It is an object of the invention to provide an effective radon detector that is very low in cost and uses high energy level pulses from captured radon daughters together with noise reduction and background count reduction techniques to improve the reliability of risk assessment.
It is also an object of the invention to allow a statistically dependable assessment of risk in as short a time as possible by minimizing the effects or certain difficult-to-measure alpha decay instances, short term noise and long term component drift.
It is a further object of the invention to produce a radon detector that is operable to display a risk assessment on the short term and at the same time to accummulate and display a long term integrated risk assessment.
It is still another object of the invention to permit widespread use of dependable radon monitoring in residential dwellings, including the option of using the detector as a control means for equipment operable to mitigate circumstances resulting in high radon concentrations.
These and other objects are accomplished by a low-cost radon detector using a solid state diode having a depletionlayer disposed close enough to a test medium that alpha particles deposit their energy in the depletion layer. The signal produced by this diode is amplified and compared to a voltage threshold typical of pulse levels produced by radioactive decay of radon daughters very close to the surface of the sensor, thereby excluding variable energy alpha signals from radon or other alpha sources disposed at a distance from the sensor. A second amplifier and threshold detector paralleling and simulating operation of the first amplifier and threshold detector but not having means for alpha detection in a semiconductor detector, produced pulses during instances of transient disturbances. Logic means are provided to compare and determine whether only the first amplifier experiences a pulse (indicating an alpha decay), or that both the first amplifier and the second or "dummy" amplifier emit a pulse (indicating noise). A conductive enclosure around the sensor element can be biased relative to the sensor to force radon daughter ions to plate out on the sensor, and pulses thereafter produced by decay of these plated-on radon daughters fall closely into certain pulse height ranges well above the noise threshold. Pulses detected in the selected ranges are counted and the counts are compared to a calibrated threshold risk level, adjusted by a background level that can be increased over time to account for electroplating of longer-lived radon daughter isotopes, the adjusted counts being used to determine whether risk conditions exist in the short and/or long term.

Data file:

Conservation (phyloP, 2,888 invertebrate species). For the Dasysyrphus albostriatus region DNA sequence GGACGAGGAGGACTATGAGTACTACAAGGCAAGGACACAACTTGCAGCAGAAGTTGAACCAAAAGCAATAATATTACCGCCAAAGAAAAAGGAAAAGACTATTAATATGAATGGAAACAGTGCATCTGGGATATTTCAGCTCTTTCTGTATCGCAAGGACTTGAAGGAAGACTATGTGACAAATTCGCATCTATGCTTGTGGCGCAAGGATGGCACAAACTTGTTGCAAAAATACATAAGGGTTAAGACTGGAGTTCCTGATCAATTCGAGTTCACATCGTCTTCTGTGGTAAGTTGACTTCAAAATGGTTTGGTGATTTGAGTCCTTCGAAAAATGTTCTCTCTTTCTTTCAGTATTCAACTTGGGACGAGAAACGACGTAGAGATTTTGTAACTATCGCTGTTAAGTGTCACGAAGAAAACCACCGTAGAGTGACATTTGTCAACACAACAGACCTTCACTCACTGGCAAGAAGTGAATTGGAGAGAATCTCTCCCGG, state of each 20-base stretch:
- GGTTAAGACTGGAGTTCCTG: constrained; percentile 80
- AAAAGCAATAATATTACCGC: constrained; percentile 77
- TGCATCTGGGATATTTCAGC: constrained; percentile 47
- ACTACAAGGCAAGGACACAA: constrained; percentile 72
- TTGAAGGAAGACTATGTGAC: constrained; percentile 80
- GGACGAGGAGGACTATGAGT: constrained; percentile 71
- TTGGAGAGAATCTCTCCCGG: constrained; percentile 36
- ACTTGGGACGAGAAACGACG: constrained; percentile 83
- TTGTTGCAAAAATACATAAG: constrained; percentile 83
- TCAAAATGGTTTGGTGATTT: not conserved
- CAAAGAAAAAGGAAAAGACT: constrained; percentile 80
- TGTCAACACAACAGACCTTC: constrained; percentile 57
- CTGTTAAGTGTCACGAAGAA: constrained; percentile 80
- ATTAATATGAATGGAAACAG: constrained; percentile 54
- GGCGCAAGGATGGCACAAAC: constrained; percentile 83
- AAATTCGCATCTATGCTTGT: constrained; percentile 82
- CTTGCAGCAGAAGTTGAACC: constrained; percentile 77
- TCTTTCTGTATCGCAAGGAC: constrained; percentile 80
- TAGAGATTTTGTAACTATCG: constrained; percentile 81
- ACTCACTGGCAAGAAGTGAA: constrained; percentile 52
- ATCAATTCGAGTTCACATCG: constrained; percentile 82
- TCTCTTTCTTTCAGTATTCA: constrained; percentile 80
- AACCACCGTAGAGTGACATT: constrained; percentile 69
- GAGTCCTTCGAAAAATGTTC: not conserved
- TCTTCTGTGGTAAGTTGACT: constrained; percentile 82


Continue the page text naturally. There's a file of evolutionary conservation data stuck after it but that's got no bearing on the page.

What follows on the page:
There is shown in the drawings the embodiments that are presently preferred. It should be understood that the invention is not limtied to the precise arrangements and instrumentalities shown in the drawings, and that the invention is subject to variations and groupings of the respective parts. In the drawings,
FIG. 1 is a schematic diagram of the sensor, amplifier and threshold detector section according to the invention.
FIG. 2 is a schematic diagram of the pulse counting and control means, as embodied using a microprocessor.
FIG. 3 is a schematic diagram of a preferred power supply circuit.
FIG. 4 is a schematic diagram of a power-up reset and power status check circuit.
FIG. 5 is a perspective view of the invention embodied in a physical package.
FIG. 6 is a perspective exploded view of an alternative physical embodiment of the invention, for use in a wall-mounted junction box arrangement.
FIG. 7 is a partial section view illustrating mounting of the sensor element in an enclosure.
FIG. 8 is a histogram illustrating the distribution of pulse heights produced by the amplifier circuit of FIG. 1, except without the biasing of the enclosure relative to the sensor.
FIG. 9 is a histogram corresponding to FIG. 8, with the enclosure biased relative to the sensor.
The input stages of the device according to the invention are illustrated in FIG. 1. Energy deposited by an impinging alpha particle produced by the radioactive decay of radon and radon daughters produces free charge carriers in the depletion region between the n and p regions of sensor 20. Sensor 20 is preferably a solid state photodiode having a depletion layer disposed close enough to the test medium within enclosure 22 that alpha particles impinging on sensor 20 deposit their energy in the depletion region. Sensor 20 need not have an ultra-thin surface barrier and need not be of extremely large area (although these are useful qualities) due to the fact that the device preferably relies upon detected alpha emissions of radon daughters on the surface of sensor 20.